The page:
LEXIS 58568, at *3 (N.D. Cal. Apr. 4, 2019) (citing
Mitchell v. Forsyth, 472 U.S. 511, 528 (1985)). An
appeal of a denial of qualified immunity
“‘divests the district court of jurisdiction to
proceed with trial’ on the issues involved in the
appeal.” Id. (citing Chuman v.
Wright, 960 F.2d 104, 105 (9th Cir. 1992)). Thus, the
court is compelled to stay the proceedings in regard to the
issues on appeal, unless the appeal is frivolous.
Chuman, 960 F.2d at 105. However, a district court
“still has jurisdiction over aspects of the case that
are not the subject of the appeal.” Castro v.
Melchor, 760 F.Supp.2d 970, 1003 (D. Haw. 2010); see
also Martinez, 2019 U.S. Dist. LEXIS 58568, at *5.
deciding whether to stay an action, a district court must
weigh all relevant “competing interests.”
Lockyer v. Mirant Corp., 398 F.3d 1098, 1110 (9th
Cir. 2005). A district court must consider the following four
factors in making its determination, including: “(1)
whether the stay applicant has made a strong showing that
[one] is likely to succeed on the merits; (2) whether the
applicant will be irreparably injured absent a stay; (3)
whether issuance of a stay will substantially injure the
other parties interested in the proceeding; and (4) where the
public interest lies.” Nken v. Holder, 556
U.S. 418, 434 (2009).
party appeals the denial of qualified immunity, a district
court may nevertheless certify the appeal as frivolous, then
proceed with trial. Padgett v. Wright, 587 F.3d 983,
985 (9th Cir. 2009). An appeal is frivolous only when it is
wholly without merit or the results are obvious. Amwest
Mortgage Corp. v. Grady, 925 F.2d 1162, 1165 (9th Cir.
1991). “This means that the appeal must be so baseless
that it does not invoke appellate jurisdiction such as when
the disposition is so plainly correct that nothing can be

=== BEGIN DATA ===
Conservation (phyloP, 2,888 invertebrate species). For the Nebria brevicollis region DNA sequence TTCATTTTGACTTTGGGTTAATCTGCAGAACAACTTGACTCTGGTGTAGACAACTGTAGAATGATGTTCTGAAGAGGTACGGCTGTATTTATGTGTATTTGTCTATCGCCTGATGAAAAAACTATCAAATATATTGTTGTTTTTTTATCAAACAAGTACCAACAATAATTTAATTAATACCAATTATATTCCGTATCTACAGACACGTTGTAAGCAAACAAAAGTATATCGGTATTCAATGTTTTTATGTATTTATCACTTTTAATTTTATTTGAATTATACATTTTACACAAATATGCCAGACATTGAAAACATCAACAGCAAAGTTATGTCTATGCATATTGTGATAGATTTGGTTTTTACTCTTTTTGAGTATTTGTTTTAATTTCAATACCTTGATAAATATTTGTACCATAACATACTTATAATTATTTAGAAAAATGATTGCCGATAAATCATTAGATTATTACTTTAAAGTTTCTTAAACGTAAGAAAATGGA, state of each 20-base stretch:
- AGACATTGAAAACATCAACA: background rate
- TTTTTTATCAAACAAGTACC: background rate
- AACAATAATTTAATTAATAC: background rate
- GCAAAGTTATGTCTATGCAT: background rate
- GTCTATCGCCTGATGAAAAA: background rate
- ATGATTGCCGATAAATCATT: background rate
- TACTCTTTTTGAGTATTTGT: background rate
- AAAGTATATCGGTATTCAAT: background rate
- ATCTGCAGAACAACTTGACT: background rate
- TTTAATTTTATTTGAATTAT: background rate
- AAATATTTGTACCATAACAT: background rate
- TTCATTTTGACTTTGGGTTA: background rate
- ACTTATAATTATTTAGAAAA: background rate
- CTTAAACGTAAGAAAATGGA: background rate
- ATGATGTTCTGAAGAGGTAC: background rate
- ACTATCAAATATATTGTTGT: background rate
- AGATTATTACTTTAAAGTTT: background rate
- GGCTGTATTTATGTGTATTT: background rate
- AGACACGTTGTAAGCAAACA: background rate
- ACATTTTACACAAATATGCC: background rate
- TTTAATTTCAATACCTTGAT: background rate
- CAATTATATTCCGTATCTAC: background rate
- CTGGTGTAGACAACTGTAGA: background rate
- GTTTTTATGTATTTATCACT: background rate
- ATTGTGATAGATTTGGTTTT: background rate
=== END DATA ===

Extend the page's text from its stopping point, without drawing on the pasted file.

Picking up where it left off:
said on the other side.” Schering Corp. v. First
DataBank, Inc., No. C 07-01142 WHA, 2007 U.S. Dist.
LEXIS 45813, at *3 (N.D. Cal. June 18, 2007) (quoting
Apostol v. Gallion, 870 F.2d 1335, 1338-39 (7th Cir.
Motion to Certify Defendants’ Interlocutory Appeal as
argues that “for [d]efendants’ appeal not to be
frivolous, then a reasonable social worker would not
have to know it is illegal to deliberately fabricate evidence
[or] . . . that it is illegal to use the fabricated evidence
. . . .” Id. at 8:4–8. Defendants argue
that their appeal is not frivolous because they use case law
to support their arguments. Dkt. No. 56 at 4:23–25,
appeal from the denial of qualified immunity is not frivolous
solely because the district court based its order on what it
perceived to be clearly established law. See Lum v.
County of San Joaquin, No. CIV. S-10-1807 LKK/DAD, 2012
U.S. Dist. LEXIS 79949, at *8 (E.D. Cal. June 8, 2012)
(denying certification because “any district court
order denying qualified immunity would rest on a conclusion
about ‘clearly established’ law, and such a basis
rendering the decision unappealable would be contrary to the
Supreme Court’s holding . . . that rulings on qualified
immunity are eligible for interlocutory appeal.”). To
certify the ...